Bourne Voters Asked To Nix Bylaws Governing Waterways Use

If a change recommended by Bourne’s Bylaw Committee is approved by voters at the October 29 Special Town Meeting, modifying the rules and regulations governing all of the use of waterways will be in the hands of the harbormaster, subject to the approval of Bourne selectmen.

Article 10 on the Town Meeting warrant asks that section 3.6 of Bourne’s general bylaws, entitled “Use of Waterways,” be deleted in its entirety.

That section of the bylaws covers three issues: designated waterskiing areas, enforcement and penalties, and a definitions section that classifies Little Bay as a “permanent mooring reduction area.” The latter section mandates that mooring permits only be issued, or re-issued, to current mooring holders, thus reducing the number of moorings in the area by attrition, as those permit holders die or move away.

While passage of Article 10 would remove those provisions from the books, Assistant DNR Director Michael J. Gratis explained that the DNR, itself, helped promulgate those bylaws. However, he said, over a period of time, most of the rules governing the waterways were codified in either state law or Bourne’s waterway regulations. Only a few remnants of waterways rules remained in the bylaws. He said that voters are not being asked to weigh-in on the issue of moorings, so much as they are to determine in what body of law the regulations are located. That, in turn, will affect how the provisions can be modified in the future.
Now, for example, if one wanted to change a designated waterskiing area or add a mooring to Little Bay, the matter would have to wait until the next Town Meeting before any action could be taken.

If Article 10 is passed, and the bylaw section eliminated, the DNR director could bring recommendations for changes in the regulations before selectmen, where the change could be debated and voted on as quickly as necessary.

That, Mr. Gratis said, would allow the department the flexibility to respond to changing shoreline conditions or other issues in a timely fashion.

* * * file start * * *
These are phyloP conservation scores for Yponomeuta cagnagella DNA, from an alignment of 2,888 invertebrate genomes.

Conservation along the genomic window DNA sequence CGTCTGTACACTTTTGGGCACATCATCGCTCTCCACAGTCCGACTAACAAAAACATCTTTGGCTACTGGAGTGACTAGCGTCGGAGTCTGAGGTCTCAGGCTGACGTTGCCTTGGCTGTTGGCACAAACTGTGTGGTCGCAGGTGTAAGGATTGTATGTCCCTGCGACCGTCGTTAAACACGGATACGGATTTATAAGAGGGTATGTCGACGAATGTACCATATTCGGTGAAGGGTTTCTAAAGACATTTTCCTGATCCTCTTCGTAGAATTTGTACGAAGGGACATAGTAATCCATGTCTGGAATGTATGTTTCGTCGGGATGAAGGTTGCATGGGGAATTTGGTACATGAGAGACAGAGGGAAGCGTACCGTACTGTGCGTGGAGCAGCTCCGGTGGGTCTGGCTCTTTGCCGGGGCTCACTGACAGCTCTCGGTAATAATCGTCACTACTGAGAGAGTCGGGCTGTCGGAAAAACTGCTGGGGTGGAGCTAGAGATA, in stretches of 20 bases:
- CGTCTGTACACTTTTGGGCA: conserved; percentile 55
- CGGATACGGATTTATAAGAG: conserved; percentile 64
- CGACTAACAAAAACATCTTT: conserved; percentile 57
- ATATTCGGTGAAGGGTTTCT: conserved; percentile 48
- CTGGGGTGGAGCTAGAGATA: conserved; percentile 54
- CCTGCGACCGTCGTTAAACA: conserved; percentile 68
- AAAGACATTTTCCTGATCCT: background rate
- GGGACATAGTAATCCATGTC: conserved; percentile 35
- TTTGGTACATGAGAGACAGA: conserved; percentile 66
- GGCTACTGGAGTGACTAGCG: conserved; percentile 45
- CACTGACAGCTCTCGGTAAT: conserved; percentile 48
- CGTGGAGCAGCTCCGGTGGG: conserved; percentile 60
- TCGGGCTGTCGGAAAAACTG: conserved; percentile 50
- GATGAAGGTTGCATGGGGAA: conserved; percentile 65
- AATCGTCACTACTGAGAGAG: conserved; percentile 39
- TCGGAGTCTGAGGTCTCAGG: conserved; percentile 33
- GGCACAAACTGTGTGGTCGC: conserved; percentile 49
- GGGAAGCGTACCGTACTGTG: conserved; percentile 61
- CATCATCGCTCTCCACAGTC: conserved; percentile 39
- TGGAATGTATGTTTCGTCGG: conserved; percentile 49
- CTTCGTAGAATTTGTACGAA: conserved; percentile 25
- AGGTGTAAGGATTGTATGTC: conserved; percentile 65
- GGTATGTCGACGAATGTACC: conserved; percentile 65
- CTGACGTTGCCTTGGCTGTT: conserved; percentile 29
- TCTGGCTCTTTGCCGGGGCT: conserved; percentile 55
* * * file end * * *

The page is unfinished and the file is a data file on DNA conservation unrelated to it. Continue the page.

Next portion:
Further, it would allow for debate somewhere other than Town Meeting floor, in a forum where both the affected citizens and officials could take the time to thoroughly discuss and understand the implications of any proposed changes, Mr. Gratis said.

After Town Meeting convenes on October 29, when any of the articles calling for a bylaw change affecting the use of waterways is selected (Articles 11 and 12) by lottery, Article 10 will be taken up first. If Article 10 passes, then those other articles will be moot. Those changes can then be taken up by the harbormaster and selectmen at a later date.

If Article 10 fails, then voters will be asked to consider Articles 11 and 12.

Article 11 asks that Bourne’s bylaw be amended to remove an area of Little Bay, Monument Beach, from the list of town-approved areas for waterskiing. Mr. Gratis said that once all the rules about keeping away from the shore, swimmers, and other boats are applied, there is virtually no safe, legal space to waterski in that bay.

Article 12 asks voters to amend the Use of Waterways bylaw to change the current $25 fine for a first violation, and a $50 penalty for any second violation, to a $100 fine “for each violation,” no matter the number.

A fourth bylaw Article, Article 9, deals primarily with Section 3.7.6 of Bourne’s bylaws, entitled “Water Resource District Enforcement.” That section would not be affected by the passage of Article 10.

In proposing Article 9, the bylaw committee recommends removing the word “members,” from that section, since the word, as it currently appears, implies that the members of the Bourne Conservation Commission can enforce bylaw provisions unilaterally, as individuals, something that was not the intent of that section.

Approval of Article 9 would also change the fine for violating the bylaw from “not less than $50 nor more than $300 for each offense” to “$300 for each offense.”



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